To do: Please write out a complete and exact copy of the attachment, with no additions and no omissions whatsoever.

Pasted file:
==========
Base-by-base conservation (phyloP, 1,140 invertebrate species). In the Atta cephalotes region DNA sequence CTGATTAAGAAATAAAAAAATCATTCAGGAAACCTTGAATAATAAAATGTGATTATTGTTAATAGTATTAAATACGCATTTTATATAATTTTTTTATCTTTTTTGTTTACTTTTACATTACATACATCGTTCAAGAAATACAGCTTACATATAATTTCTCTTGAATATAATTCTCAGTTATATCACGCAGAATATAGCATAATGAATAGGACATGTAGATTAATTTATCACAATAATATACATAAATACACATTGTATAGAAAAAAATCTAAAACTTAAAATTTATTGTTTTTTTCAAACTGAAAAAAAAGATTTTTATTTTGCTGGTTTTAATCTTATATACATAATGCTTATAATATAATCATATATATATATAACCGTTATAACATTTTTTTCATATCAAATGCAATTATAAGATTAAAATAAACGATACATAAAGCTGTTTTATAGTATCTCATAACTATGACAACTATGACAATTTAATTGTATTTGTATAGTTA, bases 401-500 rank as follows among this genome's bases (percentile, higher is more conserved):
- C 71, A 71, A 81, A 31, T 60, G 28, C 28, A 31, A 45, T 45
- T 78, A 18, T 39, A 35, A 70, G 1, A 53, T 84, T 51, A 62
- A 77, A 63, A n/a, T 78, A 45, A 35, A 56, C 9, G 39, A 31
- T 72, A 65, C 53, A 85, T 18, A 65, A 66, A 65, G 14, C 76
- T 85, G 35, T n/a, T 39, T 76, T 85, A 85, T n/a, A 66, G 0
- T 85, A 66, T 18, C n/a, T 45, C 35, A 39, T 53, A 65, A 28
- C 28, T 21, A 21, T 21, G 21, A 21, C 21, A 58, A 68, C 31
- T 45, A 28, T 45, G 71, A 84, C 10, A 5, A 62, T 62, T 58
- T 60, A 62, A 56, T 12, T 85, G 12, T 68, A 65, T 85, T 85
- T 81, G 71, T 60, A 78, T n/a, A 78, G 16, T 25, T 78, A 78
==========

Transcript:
Base-by-base conservation (phyloP, 1,140 invertebrate species). In the Atta cephalotes region DNA sequence CTGATTAAGAAATAAAAAAATCATTCAGGAAACCTTGAATAATAAAATGTGATTATTGTTAATAGTATTAAATACGCATTTTATATAATTTTTTTATCTTTTTTGTTTACTTTTACATTACATACATCGTTCAAGAAATACAGCTTACATATAATTTCTCTTGAATATAATTCTCAGTTATATCACGCAGAATATAGCATAATGAATAGGACATGTAGATTAATTTATCACAATAATATACATAAATACACATTGTATAGAAAAAAATCTAAAACTTAAAATTTATTGTTTTTTTCAAACTGAAAAAAAAGATTTTTATTTTGCTGGTTTTAATCTTATATACATAATGCTTATAATATAATCATATATATATATAACCGTTATAACATTTTTTTCATATCAAATGCAATTATAAGATTAAAATAAACGATACATAAAGCTGTTTTATAGTATCTCATAACTATGACAACTATGACAATTTAATTGTATTTGTATAGTTA, bases 401-500 rank as follows among this genome's bases (percentile, higher is more conserved):
- C 71, A 71, A 81, A 31, T 60, G 28, C 28, A 31, A 45, T 45
- T 78, A 18, T 39, A 35, A 70, G 1, A 53, T 84, T 51, A 62
- A 77, A 63, A n/a, T 78, A 45, A 35, A 56, C 9, G 39, A 31
- T 72, A 65, C 53, A 85, T 18, A 65, A 66, A 65, G 14, C 76
- T 85, G 35, T n/a, T 39, T 76, T 85, A 85, T n/a, A 66, G 0
- T 85, A 66, T 18, C n/a, T 45, C 35, A 39, T 53, A 65, A 28
- C 28, T 21, A 21, T 21, G 21, A 21, C 21, A 58, A 68, C 31
- T 45, A 28, T 45, G 71, A 84, C 10, A 5, A 62, T 62, T 58
- T 60, A 62, A 56, T 12, T 85, G 12, T 68, A 65, T 85, T 85
- T 81, G 71, T 60, A 78, T n/a, A 78, G 16, T 25, T 78, A 78